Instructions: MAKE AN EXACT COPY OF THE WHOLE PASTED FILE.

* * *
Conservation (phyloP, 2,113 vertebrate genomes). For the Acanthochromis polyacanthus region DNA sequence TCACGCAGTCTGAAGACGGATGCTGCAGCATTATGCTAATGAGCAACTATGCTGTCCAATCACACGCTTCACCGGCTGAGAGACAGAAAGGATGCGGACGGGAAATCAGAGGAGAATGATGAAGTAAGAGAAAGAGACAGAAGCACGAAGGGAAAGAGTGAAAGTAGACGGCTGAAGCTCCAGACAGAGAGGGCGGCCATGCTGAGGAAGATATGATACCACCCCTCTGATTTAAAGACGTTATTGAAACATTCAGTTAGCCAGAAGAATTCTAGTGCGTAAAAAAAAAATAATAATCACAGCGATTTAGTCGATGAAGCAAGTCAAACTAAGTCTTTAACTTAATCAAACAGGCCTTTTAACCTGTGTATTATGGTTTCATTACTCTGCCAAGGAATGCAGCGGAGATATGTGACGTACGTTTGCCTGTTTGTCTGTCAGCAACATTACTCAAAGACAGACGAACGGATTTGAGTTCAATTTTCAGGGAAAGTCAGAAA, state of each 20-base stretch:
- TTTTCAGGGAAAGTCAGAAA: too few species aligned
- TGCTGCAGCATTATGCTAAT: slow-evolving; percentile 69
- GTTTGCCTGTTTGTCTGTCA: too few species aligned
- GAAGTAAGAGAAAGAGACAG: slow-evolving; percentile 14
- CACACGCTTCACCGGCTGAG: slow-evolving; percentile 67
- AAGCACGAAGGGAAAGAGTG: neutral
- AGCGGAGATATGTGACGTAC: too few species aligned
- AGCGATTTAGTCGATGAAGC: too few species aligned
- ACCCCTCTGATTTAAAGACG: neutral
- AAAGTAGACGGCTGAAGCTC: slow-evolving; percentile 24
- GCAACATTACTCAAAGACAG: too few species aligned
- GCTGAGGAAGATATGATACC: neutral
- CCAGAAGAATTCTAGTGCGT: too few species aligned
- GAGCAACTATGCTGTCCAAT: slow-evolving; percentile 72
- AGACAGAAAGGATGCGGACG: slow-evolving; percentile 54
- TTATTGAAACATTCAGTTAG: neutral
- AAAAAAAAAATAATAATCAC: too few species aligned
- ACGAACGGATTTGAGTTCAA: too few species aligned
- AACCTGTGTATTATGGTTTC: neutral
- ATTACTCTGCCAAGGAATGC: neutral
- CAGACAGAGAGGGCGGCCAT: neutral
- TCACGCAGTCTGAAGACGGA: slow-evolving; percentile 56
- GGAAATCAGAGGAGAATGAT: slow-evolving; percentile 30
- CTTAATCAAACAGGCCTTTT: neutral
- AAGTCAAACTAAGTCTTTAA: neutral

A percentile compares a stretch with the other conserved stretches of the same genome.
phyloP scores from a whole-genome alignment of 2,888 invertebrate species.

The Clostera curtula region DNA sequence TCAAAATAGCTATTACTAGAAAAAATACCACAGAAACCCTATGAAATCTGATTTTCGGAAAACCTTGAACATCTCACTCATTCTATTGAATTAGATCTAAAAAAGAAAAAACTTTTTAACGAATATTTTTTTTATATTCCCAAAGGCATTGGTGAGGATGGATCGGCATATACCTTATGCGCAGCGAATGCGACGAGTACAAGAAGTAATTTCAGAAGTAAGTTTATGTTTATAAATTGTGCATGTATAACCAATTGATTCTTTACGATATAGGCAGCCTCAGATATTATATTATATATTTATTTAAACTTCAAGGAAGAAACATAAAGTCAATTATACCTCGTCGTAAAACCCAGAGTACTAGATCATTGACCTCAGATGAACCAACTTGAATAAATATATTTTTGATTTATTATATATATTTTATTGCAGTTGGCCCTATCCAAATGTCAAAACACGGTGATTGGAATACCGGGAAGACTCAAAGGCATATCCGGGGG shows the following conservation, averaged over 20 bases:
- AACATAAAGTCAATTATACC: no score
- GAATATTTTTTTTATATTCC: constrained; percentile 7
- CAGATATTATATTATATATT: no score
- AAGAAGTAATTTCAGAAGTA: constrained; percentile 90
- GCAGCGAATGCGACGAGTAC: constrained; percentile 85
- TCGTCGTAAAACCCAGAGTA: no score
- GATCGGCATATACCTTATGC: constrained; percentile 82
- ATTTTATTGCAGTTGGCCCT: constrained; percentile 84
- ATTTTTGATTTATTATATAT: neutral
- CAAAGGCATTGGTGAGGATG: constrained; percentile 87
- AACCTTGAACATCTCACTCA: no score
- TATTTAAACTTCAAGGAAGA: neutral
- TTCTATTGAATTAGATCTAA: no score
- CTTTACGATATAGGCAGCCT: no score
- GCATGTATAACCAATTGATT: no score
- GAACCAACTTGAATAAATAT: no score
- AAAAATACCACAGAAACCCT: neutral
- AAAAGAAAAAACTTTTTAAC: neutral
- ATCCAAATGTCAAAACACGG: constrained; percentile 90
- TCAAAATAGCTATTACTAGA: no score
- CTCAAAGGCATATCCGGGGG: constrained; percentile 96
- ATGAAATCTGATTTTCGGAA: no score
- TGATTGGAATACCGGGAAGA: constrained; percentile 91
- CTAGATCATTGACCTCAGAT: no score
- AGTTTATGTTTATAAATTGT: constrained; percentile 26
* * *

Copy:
Conservation (phyloP, 2,113 vertebrate genomes). For the Acanthochromis polyacanthus region DNA sequence TCACGCAGTCTGAAGACGGATGCTGCAGCATTATGCTAATGAGCAACTATGCTGTCCAATCACACGCTTCACCGGCTGAGAGACAGAAAGGATGCGGACGGGAAATCAGAGGAGAATGATGAAGTAAGAGAAAGAGACAGAAGCACGAAGGGAAAGAGTGAAAGTAGACGGCTGAAGCTCCAGACAGAGAGGGCGGCCATGCTGAGGAAGATATGATACCACCCCTCTGATTTAAAGACGTTATTGAAACATTCAGTTAGCCAGAAGAATTCTAGTGCGTAAAAAAAAAATAATAATCACAGCGATTTAGTCGATGAAGCAAGTCAAACTAAGTCTTTAACTTAATCAAACAGGCCTTTTAACCTGTGTATTATGGTTTCATTACTCTGCCAAGGAATGCAGCGGAGATATGTGACGTACGTTTGCCTGTTTGTCTGTCAGCAACATTACTCAAAGACAGACGAACGGATTTGAGTTCAATTTTCAGGGAAAGTCAGAAA, state of each 20-base stretch:
- TTTTCAGGGAAAGTCAGAAA: too few species aligned
- TGCTGCAGCATTATGCTAAT: slow-evolving; percentile 69
- GTTTGCCTGTTTGTCTGTCA: too few species aligned
- GAAGTAAGAGAAAGAGACAG: slow-evolving; percentile 14
- CACACGCTTCACCGGCTGAG: slow-evolving; percentile 67
- AAGCACGAAGGGAAAGAGTG: neutral
- AGCGGAGATATGTGACGTAC: too few species aligned
- AGCGATTTAGTCGATGAAGC: too few species aligned
- ACCCCTCTGATTTAAAGACG: neutral
- AAAGTAGACGGCTGAAGCTC: slow-evolving; percentile 24
- GCAACATTACTCAAAGACAG: too few species aligned
- GCTGAGGAAGATATGATACC: neutral
- CCAGAAGAATTCTAGTGCGT: too few species aligned
- GAGCAACTATGCTGTCCAAT: slow-evolving; percentile 72
- AGACAGAAAGGATGCGGACG: slow-evolving; percentile 54
- TTATTGAAACATTCAGTTAG: neutral
- AAAAAAAAAATAATAATCAC: too few species aligned
- ACGAACGGATTTGAGTTCAA: too few species aligned
- AACCTGTGTATTATGGTTTC: neutral
- ATTACTCTGCCAAGGAATGC: neutral
- CAGACAGAGAGGGCGGCCAT: neutral
- TCACGCAGTCTGAAGACGGA: slow-evolving; percentile 56
- GGAAATCAGAGGAGAATGAT: slow-evolving; percentile 30
- CTTAATCAAACAGGCCTTTT: neutral
- AAGTCAAACTAAGTCTTTAA: neutral

A percentile compares a stretch with the other conserved stretches of the same genome.
phyloP scores from a whole-genome alignment of 2,888 invertebrate species.

The Clostera curtula region DNA sequence TCAAAATAGCTATTACTAGAAAAAATACCACAGAAACCCTATGAAATCTGATTTTCGGAAAACCTTGAACATCTCACTCATTCTATTGAATTAGATCTAAAAAAGAAAAAACTTTTTAACGAATATTTTTTTTATATTCCCAAAGGCATTGGTGAGGATGGATCGGCATATACCTTATGCGCAGCGAATGCGACGAGTACAAGAAGTAATTTCAGAAGTAAGTTTATGTTTATAAATTGTGCATGTATAACCAATTGATTCTTTACGATATAGGCAGCCTCAGATATTATATTATATATTTATTTAAACTTCAAGGAAGAAACATAAAGTCAATTATACCTCGTCGTAAAACCCAGAGTACTAGATCATTGACCTCAGATGAACCAACTTGAATAAATATATTTTTGATTTATTATATATATTTTATTGCAGTTGGCCCTATCCAAATGTCAAAACACGGTGATTGGAATACCGGGAAGACTCAAAGGCATATCCGGGGG shows the following conservation, averaged over 20 bases:
- AACATAAAGTCAATTATACC: no score
- GAATATTTTTTTTATATTCC: constrained; percentile 7
- CAGATATTATATTATATATT: no score
- AAGAAGTAATTTCAGAAGTA: constrained; percentile 90
- GCAGCGAATGCGACGAGTAC: constrained; percentile 85
- TCGTCGTAAAACCCAGAGTA: no score
- GATCGGCATATACCTTATGC: constrained; percentile 82
- ATTTTATTGCAGTTGGCCCT: constrained; percentile 84
- ATTTTTGATTTATTATATAT: neutral
- CAAAGGCATTGGTGAGGATG: constrained; percentile 87
- AACCTTGAACATCTCACTCA: no score
- TATTTAAACTTCAAGGAAGA: neutral
- TTCTATTGAATTAGATCTAA: no score
- CTTTACGATATAGGCAGCCT: no score
- GCATGTATAACCAATTGATT: no score
- GAACCAACTTGAATAAATAT: no score
- AAAAATACCACAGAAACCCT: neutral
- AAAAGAAAAAACTTTTTAAC: neutral
- ATCCAAATGTCAAAACACGG: constrained; percentile 90
- TCAAAATAGCTATTACTAGA: no score
- CTCAAAGGCATATCCGGGGG: constrained; percentile 96
- ATGAAATCTGATTTTCGGAA: no score
- TGATTGGAATACCGGGAAGA: constrained; percentile 91
- CTAGATCATTGACCTCAGAT: no score
- AGTTTATGTTTATAAATTGT: constrained; percentile 26